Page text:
• This dough dries out pretty quickly if you work slowly or let it sit for too long. If it does start to dry out, don’t worry, you can add a little water or bone broth in small increments to it to bring it back to life.
  • Try out different variations of shapes and cookie sizes – We like to use these tiny little bone and paw treat molds to make smaller treats so we can give Melly more, but we have also made this recipe using these cookie cutters from Amazon. They come in a set of five and the middle size that is about 3 1/2 inches long is about the size of a standard dog biscuit.
dog treats arranged in a circle around a mini pumpkin

🐶 Try These Other Great Dog-Friendly Recipes

Have You Tried This Recipe?
Please rate it and leave a comment below. I would love to hear what you think!

a pile of paw-print shaped dog treats

Pup-kin Spice Peanut Butter and Pumpkin Dog Treats

5 from 3 votes
Pupkin Spice Pumpkin Dog Treats were made for those dogs that just can't get enough of Fall's greatest flavors. These treats are crunchy, delicious, and packed with some healthy spices for our pups to enjoy the taste of Fall, all year round.
Author: Kari
Servings: 44
Prep: 15 mins
Cook: 45 mins
Total: 1 hr

Ingredients  

Instructions 

  • Preheat your oven to 350°F.
    an oven screen with a temperature of 350 degrees.
  • Add all of your ingredients to your mixing bowl.
    a stand mixer with unmixed dog treat batter in it
  • Mix together until everything is combined – it will be a bit dry and crumbly but it will stick together and be malleable. (Like the texture of playdough.)
    a stand mixer with orange dog treat batter in it
  • Using your fingers, press the dough into your favorite molds – I got these little paw and bone molds on Amazon – they are super cute!
    bone shaped dog treats in a purple mold
  • After you fill the trays you can make the rest of the batch by rolling about a teaspoon of dough into a ball and then pressing it flat with your thumb. Place your cookies on a cookie sheet lined with parchment paper or a non-stick baking mat. They don't have to be spaced too far apart because they won't really expand, but they will stick together if they are touching.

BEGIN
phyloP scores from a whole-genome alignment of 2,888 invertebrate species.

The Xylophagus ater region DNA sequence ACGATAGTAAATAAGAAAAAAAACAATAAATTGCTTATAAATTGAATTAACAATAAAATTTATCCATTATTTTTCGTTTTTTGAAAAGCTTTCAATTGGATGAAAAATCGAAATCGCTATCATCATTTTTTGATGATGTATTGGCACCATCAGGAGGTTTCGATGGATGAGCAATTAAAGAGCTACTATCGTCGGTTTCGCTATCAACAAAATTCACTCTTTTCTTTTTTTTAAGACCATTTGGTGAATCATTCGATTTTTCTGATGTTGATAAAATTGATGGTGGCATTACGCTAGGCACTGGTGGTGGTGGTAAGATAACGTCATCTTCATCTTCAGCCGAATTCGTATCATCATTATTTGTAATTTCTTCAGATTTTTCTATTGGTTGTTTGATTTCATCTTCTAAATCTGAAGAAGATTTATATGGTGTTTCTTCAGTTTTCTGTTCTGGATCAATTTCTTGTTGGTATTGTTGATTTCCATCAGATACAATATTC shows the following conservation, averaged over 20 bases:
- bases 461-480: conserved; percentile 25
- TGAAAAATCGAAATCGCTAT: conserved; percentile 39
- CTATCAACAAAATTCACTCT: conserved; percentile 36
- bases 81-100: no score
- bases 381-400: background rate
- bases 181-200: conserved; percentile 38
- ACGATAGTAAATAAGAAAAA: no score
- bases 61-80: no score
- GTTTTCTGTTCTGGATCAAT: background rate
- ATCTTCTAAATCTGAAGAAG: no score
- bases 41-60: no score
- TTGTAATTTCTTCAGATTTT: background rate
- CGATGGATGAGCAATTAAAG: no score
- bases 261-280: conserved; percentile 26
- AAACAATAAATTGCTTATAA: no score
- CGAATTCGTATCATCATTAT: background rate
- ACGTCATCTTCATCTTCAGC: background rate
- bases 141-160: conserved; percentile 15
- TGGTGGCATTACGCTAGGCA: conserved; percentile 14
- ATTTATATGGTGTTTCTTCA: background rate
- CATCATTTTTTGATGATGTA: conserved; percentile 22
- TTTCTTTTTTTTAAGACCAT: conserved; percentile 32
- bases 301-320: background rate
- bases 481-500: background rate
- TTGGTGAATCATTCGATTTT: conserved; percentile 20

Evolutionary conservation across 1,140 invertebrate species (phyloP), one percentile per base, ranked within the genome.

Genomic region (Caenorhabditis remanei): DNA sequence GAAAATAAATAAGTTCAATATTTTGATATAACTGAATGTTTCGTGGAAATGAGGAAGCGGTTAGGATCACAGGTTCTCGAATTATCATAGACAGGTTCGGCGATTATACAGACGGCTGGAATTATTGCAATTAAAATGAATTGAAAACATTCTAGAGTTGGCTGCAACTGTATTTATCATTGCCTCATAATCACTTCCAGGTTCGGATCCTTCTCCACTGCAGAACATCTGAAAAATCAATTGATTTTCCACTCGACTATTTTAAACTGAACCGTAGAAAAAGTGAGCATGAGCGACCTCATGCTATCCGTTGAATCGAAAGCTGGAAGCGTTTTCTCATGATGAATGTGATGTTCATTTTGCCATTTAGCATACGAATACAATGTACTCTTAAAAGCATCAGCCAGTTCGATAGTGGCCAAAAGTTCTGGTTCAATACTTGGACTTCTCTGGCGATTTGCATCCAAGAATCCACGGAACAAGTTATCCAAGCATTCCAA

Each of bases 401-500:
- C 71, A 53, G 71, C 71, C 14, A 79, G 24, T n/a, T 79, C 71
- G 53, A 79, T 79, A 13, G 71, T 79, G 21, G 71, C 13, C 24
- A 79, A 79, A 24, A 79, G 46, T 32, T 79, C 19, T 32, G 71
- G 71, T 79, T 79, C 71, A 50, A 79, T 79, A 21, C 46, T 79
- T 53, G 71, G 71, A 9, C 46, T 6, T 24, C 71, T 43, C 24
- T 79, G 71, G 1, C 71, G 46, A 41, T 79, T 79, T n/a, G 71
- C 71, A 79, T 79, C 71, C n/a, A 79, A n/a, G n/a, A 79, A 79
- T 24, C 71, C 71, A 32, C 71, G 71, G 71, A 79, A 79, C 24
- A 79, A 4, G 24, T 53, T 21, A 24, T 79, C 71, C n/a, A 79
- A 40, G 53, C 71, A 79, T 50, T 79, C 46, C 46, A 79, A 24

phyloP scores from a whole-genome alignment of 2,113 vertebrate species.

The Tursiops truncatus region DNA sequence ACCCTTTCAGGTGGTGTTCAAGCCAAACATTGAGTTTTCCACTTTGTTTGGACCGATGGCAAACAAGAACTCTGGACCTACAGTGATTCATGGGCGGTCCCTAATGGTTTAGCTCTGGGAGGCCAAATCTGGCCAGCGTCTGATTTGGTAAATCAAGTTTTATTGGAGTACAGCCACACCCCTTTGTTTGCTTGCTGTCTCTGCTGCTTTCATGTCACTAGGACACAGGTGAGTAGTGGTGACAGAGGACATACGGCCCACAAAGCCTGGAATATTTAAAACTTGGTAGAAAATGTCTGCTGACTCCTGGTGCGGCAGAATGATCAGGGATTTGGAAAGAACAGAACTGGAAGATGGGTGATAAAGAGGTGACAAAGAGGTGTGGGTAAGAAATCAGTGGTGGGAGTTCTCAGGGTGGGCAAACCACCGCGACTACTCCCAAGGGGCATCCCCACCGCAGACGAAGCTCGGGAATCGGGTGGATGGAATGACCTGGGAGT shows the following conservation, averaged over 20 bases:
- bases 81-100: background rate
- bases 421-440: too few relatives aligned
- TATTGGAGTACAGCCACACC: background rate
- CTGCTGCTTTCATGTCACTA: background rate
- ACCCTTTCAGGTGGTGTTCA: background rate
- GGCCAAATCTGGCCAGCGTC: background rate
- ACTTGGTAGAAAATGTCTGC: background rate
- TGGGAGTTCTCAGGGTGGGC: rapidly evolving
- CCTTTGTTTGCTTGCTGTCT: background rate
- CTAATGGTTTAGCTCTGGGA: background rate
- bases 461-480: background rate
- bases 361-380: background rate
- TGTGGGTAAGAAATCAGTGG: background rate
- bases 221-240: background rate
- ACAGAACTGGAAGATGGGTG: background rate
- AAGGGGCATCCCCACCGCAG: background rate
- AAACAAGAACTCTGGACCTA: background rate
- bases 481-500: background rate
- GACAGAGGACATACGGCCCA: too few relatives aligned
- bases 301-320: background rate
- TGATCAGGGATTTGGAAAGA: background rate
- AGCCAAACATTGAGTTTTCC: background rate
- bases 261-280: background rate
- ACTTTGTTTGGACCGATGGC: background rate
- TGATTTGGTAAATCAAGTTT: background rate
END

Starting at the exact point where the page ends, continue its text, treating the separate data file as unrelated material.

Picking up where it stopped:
a baking sheet with round dog treats on it
  • Bake in the oven at 350°F for 40 – 45 minutes, until the biscuits are hard/crunchy. (If you use a mold, they will be a little thick and will most likely need the full 45 minutes.)
    pumpkin dog treats in a pink silicone mold
  • Let the treats cool for a few minutes and then let your pup try them out!
    a border collie making a ridiculous face

Video

Notes

Tips
  • Reiterating this because it is important – make sure to find a peanut butter that does not have any artificial sweeteners like xylitol in it – that is toxic to dogs.
  • This dough dries out pretty quickly if you work slowly or let it sit for too long. If it does start to dry out, don’t worry, you can add a little water or bone broth in small increments to it to bring it back to life.
  • Try out different variations of shapes and cookie sizes – We like to use these tiny little bone and paw treat molds to make smaller treats so we can give Melly more, but we have also made this recipe using these cookie cutters from Amazon. They come in a set of five and the middle size that is about 3 1/2 inches long is about the size of a standard dog biscuit.
  • You can also roll the dough out using a rolling pin and cut out cut shapes – there are instructions on how to do this in my recipe for Crunchy Blueberry Dog Treats. This dough is a little more dry and crumbly than the blueberry dough though, so if you choose this method, you might need to add a bit of water to the dough.
Storage
Store these treats in an air-tight container. (We keep them in a wide mouth mason jar, so whenever Melly hears a jar open, she comes running into the room.) They are really dry and crunchy like a Milkbone treat, so as long as they are not exposed to moisture, they should last a good while. (I like to freeze half of the batch since I only have one dog and she won’t go through them that quickly.)
Serving
Serve these treats as often as you would give your dog a regular small and crunchy biscuit – not too many, but make sure they are spoiled just the right amount 😉
Melly weighs somewhere around 45 pounds and she usually gets 4 or 5 of these a day. (I’m sure she would happily accept more if we offered!)

Nutrition

Serving: 1treatCalories: 40kcalCarbohydrates: 7gProtein: 2gFat: 1gSaturated Fat: 1gCholesterol: 7mgSodium: 8mgPotassium: 53mgFiber: 1gSugar: 1gVitamin A: 877IUVitamin C: 1mgCalcium: 6mgIron: 1mg

Nutrition information is approximate and is automatically calculated, so should only be used as a guide.

Course: Dog Treats, Pet Food
Cuisine: Dog Food, Dog Treats
Keyword: homemade dog treats, pumpkin dog treats, pumpkin spice dog treats, pupkin spice dog treats
Did you make this recipe?Mention @southernbytes or tag #southernbytes!

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Hi, I’m Kari!

I am a newlywed, food blogger, health coach, and mama to a hot mess of a border collie. I love to put a new spin on old family recipes and I try to make as many meals as possible with an Instant Pot.

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Comments

  1. 5 stars
    My second treat try and its another hit! My 11 month old golden doodle Coco is in heaven. I’ve had two successful treats and one main dish that have worked. I’m experimenting using my new insta pot also. Now I know exactly what my baby is eating!

    1. Thanks for letting me know about this! It is teaspoons for the spices – I just corrected it. (I did a blanket search and replace to change tsp to teaspoon and it seems to have just erased the text! Whoops!) Really appreciate the heads up!